The Subsidized Home Mortgage would be very similar to affordable housing, but the individual would own the home. It would be a one-time housing break for those who meet the income guidelines. The value of the house couldn’t exceed 60 percent of the median price of homes in the region. The house and yard would have to be maintained, and the applicant would have to take classes on home repair and maintenance.
Once an individual finds a house, the federal government would buy it and sell it back to the housing applicant on a contract for deed—subsidizing the mortgage payment—instead of subsidizing rent payment. The goal for the recipient would be to pay off the principal balance just like any homeowner.
The median price of a house in America is roughly $160,000; the average cost of a house would be $96,000. At $96,000 per house, HUD would be able to buy 200,000 houses per year—based on a family of four, 800,000 people would be enrolled per year. Because the applicant would have to pay taxes and insurance, there would be no more tax dollars spent and very little administrative cost.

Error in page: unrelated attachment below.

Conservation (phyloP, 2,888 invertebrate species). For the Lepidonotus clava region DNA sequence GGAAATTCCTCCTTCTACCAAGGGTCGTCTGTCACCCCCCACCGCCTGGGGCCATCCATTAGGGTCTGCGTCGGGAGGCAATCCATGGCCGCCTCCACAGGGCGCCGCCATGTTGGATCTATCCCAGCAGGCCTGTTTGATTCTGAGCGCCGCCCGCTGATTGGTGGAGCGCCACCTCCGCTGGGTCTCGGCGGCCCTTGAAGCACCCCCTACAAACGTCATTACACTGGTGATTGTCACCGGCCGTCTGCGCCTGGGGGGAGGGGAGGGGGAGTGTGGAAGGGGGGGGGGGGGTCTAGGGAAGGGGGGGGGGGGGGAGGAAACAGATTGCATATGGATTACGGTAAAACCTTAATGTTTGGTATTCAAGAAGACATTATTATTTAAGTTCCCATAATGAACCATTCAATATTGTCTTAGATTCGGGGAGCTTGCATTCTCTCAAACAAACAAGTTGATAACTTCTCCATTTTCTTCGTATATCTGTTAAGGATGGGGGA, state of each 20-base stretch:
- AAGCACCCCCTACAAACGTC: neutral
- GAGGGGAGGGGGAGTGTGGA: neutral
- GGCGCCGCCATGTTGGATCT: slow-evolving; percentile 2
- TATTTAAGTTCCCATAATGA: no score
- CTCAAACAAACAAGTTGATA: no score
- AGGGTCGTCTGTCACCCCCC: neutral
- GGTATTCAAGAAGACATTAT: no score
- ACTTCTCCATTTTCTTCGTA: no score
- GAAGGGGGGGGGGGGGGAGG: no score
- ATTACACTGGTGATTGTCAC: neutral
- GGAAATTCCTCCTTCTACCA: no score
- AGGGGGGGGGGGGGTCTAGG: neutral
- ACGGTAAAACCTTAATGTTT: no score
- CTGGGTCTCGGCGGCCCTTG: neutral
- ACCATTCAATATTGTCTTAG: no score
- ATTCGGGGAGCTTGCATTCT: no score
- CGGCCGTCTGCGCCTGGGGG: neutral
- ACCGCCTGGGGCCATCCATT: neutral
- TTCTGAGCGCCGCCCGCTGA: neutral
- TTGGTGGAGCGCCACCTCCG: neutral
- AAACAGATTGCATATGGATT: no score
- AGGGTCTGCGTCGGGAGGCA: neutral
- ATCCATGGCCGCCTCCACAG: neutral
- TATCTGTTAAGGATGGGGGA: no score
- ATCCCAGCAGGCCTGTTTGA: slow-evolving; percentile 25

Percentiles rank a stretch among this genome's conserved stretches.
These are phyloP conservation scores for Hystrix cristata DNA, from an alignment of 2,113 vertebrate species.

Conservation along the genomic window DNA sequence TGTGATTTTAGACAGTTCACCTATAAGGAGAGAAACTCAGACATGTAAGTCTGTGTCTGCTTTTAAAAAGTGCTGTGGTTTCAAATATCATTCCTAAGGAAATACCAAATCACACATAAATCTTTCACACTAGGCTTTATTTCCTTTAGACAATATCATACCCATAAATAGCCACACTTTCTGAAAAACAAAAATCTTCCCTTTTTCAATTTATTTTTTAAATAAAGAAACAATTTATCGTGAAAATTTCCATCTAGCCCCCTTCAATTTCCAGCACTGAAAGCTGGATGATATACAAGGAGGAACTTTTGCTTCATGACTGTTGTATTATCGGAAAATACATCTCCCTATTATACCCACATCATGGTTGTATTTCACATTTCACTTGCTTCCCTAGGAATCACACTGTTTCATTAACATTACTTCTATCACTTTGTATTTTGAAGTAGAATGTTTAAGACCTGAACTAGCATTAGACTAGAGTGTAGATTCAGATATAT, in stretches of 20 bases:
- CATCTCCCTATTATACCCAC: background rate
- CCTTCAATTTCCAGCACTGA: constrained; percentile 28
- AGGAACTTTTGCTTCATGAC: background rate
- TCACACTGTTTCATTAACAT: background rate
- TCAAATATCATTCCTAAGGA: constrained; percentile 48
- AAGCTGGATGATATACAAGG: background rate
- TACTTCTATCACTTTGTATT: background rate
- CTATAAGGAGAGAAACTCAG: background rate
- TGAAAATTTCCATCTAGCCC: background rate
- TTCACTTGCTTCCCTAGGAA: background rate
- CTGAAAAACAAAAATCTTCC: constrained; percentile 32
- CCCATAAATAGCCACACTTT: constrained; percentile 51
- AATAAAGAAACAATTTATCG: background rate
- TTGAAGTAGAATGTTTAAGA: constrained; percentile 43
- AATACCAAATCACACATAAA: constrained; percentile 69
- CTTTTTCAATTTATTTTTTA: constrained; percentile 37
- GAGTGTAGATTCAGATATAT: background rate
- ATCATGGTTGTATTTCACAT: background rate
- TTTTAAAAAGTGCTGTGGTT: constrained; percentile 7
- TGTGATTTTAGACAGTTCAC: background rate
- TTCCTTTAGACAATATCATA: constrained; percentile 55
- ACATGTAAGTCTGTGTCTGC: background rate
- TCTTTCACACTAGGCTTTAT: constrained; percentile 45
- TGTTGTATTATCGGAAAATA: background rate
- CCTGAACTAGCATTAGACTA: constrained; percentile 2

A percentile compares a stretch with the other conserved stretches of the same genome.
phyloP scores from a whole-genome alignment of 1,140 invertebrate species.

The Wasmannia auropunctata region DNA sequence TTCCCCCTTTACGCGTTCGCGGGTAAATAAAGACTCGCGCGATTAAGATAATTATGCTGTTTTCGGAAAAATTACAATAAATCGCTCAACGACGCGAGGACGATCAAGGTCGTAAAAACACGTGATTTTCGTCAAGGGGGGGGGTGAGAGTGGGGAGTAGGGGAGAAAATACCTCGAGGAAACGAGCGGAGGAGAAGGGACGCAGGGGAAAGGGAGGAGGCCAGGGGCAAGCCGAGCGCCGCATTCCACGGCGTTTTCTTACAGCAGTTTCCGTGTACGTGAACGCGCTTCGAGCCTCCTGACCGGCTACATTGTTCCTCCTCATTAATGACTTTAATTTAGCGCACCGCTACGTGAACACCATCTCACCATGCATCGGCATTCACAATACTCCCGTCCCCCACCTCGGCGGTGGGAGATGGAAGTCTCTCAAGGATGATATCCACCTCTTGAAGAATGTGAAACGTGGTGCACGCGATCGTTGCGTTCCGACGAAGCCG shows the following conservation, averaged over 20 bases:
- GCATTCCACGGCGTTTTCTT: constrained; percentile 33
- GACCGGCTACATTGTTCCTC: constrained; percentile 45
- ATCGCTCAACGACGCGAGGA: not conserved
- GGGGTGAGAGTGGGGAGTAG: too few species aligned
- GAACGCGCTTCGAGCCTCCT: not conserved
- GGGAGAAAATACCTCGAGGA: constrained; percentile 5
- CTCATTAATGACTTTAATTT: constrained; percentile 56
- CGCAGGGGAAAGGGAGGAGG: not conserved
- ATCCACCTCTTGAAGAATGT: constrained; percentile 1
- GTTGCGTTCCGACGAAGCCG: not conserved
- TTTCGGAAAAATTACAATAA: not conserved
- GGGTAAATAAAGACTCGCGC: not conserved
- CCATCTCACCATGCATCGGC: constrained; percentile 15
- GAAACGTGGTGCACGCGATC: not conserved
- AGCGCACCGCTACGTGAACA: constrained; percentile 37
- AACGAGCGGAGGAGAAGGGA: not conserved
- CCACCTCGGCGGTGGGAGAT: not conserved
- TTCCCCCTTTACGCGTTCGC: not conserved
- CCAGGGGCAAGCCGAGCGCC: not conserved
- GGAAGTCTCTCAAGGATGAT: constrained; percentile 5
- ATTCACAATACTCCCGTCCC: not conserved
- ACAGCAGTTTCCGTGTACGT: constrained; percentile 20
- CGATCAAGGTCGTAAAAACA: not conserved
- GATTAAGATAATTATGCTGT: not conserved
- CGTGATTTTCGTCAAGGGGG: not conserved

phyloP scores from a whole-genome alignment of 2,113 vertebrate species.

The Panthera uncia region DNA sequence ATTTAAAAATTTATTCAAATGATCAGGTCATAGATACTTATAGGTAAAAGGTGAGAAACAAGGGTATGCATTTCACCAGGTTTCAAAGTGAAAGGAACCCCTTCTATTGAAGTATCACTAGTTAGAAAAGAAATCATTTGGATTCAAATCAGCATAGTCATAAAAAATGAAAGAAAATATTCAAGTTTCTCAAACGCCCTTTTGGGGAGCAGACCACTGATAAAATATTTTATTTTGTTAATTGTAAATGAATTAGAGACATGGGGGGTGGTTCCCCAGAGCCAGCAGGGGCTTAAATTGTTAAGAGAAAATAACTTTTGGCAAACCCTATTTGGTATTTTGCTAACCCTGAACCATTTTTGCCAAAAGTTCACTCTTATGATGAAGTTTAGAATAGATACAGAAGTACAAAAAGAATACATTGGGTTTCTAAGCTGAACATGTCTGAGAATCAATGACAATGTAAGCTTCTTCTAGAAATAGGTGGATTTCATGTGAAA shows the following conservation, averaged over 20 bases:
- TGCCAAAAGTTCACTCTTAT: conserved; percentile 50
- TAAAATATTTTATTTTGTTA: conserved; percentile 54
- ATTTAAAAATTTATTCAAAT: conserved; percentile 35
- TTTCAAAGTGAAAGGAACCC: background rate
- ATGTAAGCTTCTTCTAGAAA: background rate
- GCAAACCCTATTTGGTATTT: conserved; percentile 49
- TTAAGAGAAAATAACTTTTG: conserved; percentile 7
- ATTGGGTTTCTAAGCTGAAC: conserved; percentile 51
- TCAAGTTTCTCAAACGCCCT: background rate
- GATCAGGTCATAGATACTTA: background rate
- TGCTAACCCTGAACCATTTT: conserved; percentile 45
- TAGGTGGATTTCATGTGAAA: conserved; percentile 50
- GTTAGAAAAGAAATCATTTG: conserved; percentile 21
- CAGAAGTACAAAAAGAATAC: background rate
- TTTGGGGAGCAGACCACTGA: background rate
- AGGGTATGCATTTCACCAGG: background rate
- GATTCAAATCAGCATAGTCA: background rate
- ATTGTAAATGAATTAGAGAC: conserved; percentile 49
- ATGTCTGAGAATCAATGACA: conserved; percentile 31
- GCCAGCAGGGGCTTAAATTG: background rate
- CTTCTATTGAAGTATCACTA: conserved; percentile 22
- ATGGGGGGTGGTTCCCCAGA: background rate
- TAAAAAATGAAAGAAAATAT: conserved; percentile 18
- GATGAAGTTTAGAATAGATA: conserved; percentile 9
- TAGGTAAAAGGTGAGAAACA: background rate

The minimum payment would be property taxes and homeowner’s insurance/fire policy. In Texas, that would run about $3,600s a year—$300 per month. Depending on income, the applicant would pay back the principal until they repaid HUD the original cost of the house. Some inner city residents may want to buy in the suburbs, while others might choose a cheaper house in the inner city where the taxes are lower. But it would be up to the applicant where they lived and how expensive the house—the price would not exceed sixty percent of the medium home price in their housing market.